As you saw in the last section, the **derivative** of a function
measures the function's rate of change, or its slope. To give you a better idea
of what a derivative is, imagine that Bob The Crash Test Dummy is driving a car.
Bob's car is on fire, which is why his driving is somewhat erratic. The function

models the number of miles driven after t hours has elapsed. After one hour has passed, Bob looks at his melting odometer to see that he has driven 21.5 miles. According to his speedometer, Bob is traveling at a measly 23 miles per hour, which spurs him to wonder audibly how much he'll be paid for this "invigorating yet harmless driving stunt" that Stunt Dummies International signed him up for. Five hours later (t = 6 hours), Bob finds that he has covered a total of 174 miles and is currently moving at 38 miles per hour. Since 174 miles was all Bob had to drive, he slams on the brakes, gets out of the car and telephones mission control on his tungsten cellphone.

In this example, the speed that Bob was traveling at any point in time could
be described as the *rate of change of his position* at that point --
also known as the derivative of his position function. The change in the speed
of Bob's car over time was his acceleration, or the *rate of change of his
rate of change* throughout the journey. His acceleration can also be
described as the **second derivative** of his position function,
though we will mostly be concerned with the first derivative for now.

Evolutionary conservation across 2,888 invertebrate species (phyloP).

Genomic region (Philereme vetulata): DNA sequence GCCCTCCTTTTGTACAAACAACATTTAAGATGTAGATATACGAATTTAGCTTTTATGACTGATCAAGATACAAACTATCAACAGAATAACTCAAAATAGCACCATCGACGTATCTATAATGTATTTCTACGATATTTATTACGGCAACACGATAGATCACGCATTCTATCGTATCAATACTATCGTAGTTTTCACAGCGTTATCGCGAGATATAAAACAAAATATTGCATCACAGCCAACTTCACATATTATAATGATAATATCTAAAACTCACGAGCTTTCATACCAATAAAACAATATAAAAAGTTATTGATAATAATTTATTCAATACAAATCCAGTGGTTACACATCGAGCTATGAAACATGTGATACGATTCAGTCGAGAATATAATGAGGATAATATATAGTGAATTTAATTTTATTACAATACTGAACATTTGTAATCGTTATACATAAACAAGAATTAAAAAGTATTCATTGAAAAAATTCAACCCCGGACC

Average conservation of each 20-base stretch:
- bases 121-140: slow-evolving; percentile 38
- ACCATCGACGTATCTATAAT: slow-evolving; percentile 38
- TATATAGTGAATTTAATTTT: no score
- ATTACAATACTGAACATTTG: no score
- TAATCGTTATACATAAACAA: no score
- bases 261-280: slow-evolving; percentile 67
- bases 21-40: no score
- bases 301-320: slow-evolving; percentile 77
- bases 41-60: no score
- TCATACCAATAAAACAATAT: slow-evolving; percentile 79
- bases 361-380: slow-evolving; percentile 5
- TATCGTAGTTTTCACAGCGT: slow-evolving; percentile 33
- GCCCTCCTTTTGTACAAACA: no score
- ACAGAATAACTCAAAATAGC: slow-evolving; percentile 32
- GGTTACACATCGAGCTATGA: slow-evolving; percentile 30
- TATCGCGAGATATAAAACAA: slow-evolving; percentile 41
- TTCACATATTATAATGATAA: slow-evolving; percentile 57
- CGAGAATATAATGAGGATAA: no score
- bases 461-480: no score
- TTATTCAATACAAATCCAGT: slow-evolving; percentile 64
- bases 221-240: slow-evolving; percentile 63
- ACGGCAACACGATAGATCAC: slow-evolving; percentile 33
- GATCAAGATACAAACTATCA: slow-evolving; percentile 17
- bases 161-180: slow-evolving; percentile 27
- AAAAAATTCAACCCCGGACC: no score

Do you see now how derivatives relate to motion and position? This is very much the same as with the functions of the last section; you can think of the slope of a tangent line as the function's speed at that point. Just as a speedometer gives a vehicle's instantaneous speed, the derivative gives a function's instantaneous rate of change. Since finding derivatives via the limit process of the last section can be rather tedious, though, it is time to introduce a much faster method.

Differentiation is the process of finding derivatives, a process that becomes much faster once you have master the upcoming rules! Most calculus books have a chart of such rules on the inside front or back cover for easy viewing, though this page should also serve as a faithful reference. I'll start with just a few of the rules here, and explain them as I go.

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The function f'(x) (pronounced 'f prime of x') signifies the first derivative of f(x). To explain the Constant Rule, think of a function that is equal to a constant, perhaps the number 3, the square root of 5, the number e, or just a constant 'a'. The graph of such a function will necessarily be flat, and thus have a slope of zero. It is natural, therefore, that:

If , then

In order to save space, I won't use 'lim' in the other examples. The variable 'h' is assumed to be approaching zero. For the Constant Multiple Rule:

If , then

I used 'a' again instead of an actual number just to show that it works for
a general case. The Power Rule is more difficult to prove for x^{n}, though, so